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It’s been almost a year and a half since the first COVID-19 case was confirmed in the US and just over one year since the devastating outbreak at the Holyoke Soldiers’ Home in Massachusetts where 77 men and women lost their lives to the Coronavirus.
One of the victims was gold card-carrying union carpenter, Francis Foley. Brother Foley was an Army veteran, a devoted husband and father of four. His daughter Keri Rutherford describes her dad as “strong, funny, engaging and feisty, who kept the nurses at the home laughing.” He loved music and a cup of coffee and something sweet from Dunkin’ Donuts. What we also know is that he loved his trade. Brother Foley was a member of Local 336 for over fifty years, and was very active in the union throughout his life.
Prior to being admitted to the Soldiers Home due to Alzheimer’s, he lived at home with his wife Dale in nearby Chicopee.
“Mrs. Foley continued to pay his dues because she knew how much the Carpenters union meant to Brother Foley. I had offered to visit and bring him to one of our union meetings but unfortunately he wasn’t up to it,” said Local 336 business representative Charlie Payne.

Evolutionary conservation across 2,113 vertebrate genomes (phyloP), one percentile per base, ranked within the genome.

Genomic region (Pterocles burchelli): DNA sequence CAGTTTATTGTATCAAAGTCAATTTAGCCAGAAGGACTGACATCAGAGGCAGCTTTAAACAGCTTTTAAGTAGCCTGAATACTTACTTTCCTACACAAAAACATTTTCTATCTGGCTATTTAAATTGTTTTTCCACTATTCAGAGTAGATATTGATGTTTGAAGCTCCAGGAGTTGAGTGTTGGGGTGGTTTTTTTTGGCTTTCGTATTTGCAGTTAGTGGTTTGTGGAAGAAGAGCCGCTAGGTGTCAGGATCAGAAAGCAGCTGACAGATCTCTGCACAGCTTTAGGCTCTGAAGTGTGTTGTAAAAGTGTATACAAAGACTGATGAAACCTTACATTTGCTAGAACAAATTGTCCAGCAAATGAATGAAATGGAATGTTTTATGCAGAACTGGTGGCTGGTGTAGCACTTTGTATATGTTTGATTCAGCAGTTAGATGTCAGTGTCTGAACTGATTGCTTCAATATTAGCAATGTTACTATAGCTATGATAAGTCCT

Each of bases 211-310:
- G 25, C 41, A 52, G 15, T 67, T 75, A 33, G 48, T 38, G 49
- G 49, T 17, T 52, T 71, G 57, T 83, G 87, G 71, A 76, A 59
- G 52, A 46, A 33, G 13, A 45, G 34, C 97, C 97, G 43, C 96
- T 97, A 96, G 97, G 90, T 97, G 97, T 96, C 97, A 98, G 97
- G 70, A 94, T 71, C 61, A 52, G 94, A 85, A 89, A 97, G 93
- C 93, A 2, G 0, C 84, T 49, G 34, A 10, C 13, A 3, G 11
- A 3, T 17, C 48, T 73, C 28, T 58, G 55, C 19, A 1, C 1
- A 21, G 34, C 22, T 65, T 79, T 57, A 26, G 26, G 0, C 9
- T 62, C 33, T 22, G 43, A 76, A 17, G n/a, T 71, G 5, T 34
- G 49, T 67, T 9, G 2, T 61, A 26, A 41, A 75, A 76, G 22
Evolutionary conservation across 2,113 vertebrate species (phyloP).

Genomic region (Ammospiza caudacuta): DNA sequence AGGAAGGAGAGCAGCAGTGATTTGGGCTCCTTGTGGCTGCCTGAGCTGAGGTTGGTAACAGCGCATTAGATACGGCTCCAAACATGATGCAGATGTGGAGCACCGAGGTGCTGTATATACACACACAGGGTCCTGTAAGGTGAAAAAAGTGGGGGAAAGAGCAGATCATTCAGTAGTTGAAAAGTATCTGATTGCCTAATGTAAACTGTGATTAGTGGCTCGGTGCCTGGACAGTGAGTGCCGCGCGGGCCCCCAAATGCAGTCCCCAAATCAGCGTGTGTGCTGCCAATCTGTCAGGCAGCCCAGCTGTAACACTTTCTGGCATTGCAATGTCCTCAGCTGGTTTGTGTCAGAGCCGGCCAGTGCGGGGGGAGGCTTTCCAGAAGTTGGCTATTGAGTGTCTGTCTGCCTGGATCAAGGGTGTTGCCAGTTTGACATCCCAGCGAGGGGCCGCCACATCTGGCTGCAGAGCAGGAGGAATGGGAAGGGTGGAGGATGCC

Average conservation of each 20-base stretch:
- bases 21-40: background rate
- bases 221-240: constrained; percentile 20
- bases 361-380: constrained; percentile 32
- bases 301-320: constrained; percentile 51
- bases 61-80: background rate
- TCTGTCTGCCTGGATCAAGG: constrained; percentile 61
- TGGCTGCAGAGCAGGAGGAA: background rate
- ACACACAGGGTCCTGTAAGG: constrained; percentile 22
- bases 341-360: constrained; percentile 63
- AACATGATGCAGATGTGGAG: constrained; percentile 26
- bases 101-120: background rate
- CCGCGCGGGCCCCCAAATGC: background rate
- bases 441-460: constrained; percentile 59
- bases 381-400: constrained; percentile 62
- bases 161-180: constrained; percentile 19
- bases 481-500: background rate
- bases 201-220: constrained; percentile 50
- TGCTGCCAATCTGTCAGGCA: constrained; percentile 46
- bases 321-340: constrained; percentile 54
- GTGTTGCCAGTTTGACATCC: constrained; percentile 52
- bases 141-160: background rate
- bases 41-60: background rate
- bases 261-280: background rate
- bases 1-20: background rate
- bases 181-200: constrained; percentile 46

On Tuesday, March 30th Charlie Payne was one of many in the community and beyond that came together at a vigil held to honor and remember those who passed due to COVID-19 at the home last Spring. It was a night of reflection with a moment of silence lasting 77 seconds; each second representing and remembering each veteran lost to COVID-19.
“Fran was not shy and had a striking honesty that endeared him to his fellow Carpenters, and I wanted to honor his legacy by attending the vigil. Brother Foley was a great man who served our country, a devoted husband and father, and a very proud union carpenter,” said Payne.
Rest in peace, Brother Foley.
Pictured is an image of Francis Foley that was projected onto their home in Chicopee, Mass., with his wife, Dale Foley and their daughter, Keri Rutherford looking out a window. Photo credit: Associated Press AP/David Goldman.